When you have children and separate from your ex, there are ways you must still coordinate your schedule and life with one another. This can be difficult to do given how your marriage ended, as cooperating with an you’ve drifted from or have argued with one too many times isn’t exactly a walk in the park.
However, as a parent you’ve vowed to cherish your children since the day you found out you’d be welcoming your firstborn. That commitment to love and care for your children unconditionally remains intact. But you may struggle to communicate about parental responsibilities with someone after you’ve officially broken up with them.
Fortunately, there are ways you can still work together for the sake of your children:
- Try parallel parenting: You don’t have to be in regular contact with your ex-spouse or be in the same room for child-related events. Rather, you can opt for a parenting style that allows minimal contact between one another. Through parallel parenting you can make your own rules for your children to follow in your household without having to consult your ex. You can also handle child drop-offs and pick-ups on a strict schedule to reduce contact.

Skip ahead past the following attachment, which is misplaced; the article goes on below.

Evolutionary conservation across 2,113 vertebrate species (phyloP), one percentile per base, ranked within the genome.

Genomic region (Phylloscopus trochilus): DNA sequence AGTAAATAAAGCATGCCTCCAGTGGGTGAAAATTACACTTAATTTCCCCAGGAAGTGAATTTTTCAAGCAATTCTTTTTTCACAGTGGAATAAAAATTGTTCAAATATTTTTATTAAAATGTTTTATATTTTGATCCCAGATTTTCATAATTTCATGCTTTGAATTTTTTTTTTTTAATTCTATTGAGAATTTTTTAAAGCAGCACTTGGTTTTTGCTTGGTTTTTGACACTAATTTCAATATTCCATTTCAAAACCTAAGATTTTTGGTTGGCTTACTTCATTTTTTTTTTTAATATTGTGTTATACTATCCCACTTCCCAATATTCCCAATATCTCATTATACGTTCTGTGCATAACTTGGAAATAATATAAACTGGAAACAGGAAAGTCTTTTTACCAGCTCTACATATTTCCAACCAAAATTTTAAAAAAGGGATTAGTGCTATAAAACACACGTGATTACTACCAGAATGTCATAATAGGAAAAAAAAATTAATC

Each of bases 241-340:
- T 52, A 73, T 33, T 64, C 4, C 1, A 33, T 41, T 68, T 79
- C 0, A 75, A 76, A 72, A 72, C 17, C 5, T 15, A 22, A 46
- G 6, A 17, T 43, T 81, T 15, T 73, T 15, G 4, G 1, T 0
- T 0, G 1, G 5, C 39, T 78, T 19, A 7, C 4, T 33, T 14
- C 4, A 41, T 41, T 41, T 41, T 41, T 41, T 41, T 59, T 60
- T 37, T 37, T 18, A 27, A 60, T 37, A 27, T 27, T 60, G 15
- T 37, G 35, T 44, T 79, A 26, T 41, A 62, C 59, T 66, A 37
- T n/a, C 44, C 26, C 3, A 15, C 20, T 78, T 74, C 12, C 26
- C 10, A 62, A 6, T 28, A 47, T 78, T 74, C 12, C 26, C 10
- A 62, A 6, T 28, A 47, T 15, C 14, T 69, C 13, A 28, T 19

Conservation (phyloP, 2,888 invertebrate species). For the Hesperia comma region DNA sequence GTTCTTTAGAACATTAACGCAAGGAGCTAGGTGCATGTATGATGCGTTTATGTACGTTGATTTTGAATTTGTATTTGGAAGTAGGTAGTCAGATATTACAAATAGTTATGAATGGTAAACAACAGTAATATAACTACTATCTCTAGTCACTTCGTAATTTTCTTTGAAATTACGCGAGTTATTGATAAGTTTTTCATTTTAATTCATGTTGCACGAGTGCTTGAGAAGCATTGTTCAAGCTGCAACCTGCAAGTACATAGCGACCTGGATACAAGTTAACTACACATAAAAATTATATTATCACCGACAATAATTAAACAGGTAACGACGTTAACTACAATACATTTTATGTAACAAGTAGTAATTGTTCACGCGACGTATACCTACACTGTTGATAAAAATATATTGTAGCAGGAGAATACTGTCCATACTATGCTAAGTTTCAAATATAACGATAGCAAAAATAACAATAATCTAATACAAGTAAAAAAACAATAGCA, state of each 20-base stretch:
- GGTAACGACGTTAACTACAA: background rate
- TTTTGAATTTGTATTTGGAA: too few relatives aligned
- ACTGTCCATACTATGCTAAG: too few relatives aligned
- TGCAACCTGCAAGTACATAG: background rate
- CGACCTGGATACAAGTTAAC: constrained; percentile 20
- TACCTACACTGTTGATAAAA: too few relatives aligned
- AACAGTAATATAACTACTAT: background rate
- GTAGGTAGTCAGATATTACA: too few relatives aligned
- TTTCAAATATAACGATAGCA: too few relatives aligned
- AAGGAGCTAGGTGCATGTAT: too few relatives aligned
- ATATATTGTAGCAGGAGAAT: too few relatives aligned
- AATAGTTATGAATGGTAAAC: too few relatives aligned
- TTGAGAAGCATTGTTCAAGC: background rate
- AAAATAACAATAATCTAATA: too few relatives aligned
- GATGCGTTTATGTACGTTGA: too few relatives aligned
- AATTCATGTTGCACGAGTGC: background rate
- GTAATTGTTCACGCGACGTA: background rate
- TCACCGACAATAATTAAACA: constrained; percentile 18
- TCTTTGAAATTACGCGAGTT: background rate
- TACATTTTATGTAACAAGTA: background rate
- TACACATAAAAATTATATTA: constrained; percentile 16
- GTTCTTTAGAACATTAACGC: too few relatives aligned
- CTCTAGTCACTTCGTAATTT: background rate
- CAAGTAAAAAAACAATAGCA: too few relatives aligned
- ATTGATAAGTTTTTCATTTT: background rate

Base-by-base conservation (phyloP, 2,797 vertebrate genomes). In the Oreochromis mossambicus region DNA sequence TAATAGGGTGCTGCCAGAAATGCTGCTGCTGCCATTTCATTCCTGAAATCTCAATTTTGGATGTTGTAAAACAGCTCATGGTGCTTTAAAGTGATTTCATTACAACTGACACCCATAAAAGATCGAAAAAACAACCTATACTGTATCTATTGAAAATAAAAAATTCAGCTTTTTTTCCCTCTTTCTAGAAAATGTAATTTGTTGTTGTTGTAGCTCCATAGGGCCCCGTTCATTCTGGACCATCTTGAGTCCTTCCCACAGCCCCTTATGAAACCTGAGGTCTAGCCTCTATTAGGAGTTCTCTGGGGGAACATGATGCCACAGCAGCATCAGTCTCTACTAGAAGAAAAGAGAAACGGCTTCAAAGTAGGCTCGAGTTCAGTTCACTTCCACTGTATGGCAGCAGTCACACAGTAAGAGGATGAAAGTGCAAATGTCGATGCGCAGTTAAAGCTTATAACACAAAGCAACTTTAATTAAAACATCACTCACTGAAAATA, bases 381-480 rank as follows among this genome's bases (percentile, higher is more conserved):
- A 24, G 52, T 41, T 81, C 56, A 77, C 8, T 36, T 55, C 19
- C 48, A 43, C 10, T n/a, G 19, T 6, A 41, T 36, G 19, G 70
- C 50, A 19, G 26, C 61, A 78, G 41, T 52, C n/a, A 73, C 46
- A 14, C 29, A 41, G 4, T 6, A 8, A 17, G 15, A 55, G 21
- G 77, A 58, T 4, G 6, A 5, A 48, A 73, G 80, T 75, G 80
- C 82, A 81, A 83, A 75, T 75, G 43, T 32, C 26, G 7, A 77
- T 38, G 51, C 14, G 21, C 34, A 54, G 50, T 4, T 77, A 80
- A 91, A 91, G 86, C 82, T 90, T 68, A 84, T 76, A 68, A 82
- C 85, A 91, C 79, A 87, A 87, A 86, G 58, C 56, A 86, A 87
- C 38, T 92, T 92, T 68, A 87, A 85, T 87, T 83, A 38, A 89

- Use apps to communicate: Instead of meeting in-person or speaking on the phone with your ex, you can coordinate using email, online calendars or other digital apps. There are co-parent apps designed to allow parents who take care of their children in separate homes to manage child-related schedules, finances and messages all in one place.
- Seek outside help: The fact of the matter is you aren’t the first person to go through a divorce. Maybe you don’t have anyone close to you that you can bounce co-parenting ideas off of, but there are support groups or therapists that can help talk you through the challenges of divorce. Even learning tips and tricks for being the bigger person can go a long way when an ex seems nearly impossible to be around.
You might try your best and still have co-parenting or custody issues that are negatively impacting your whole family. But a family law attorney can help you decide if it’s time you head back to court.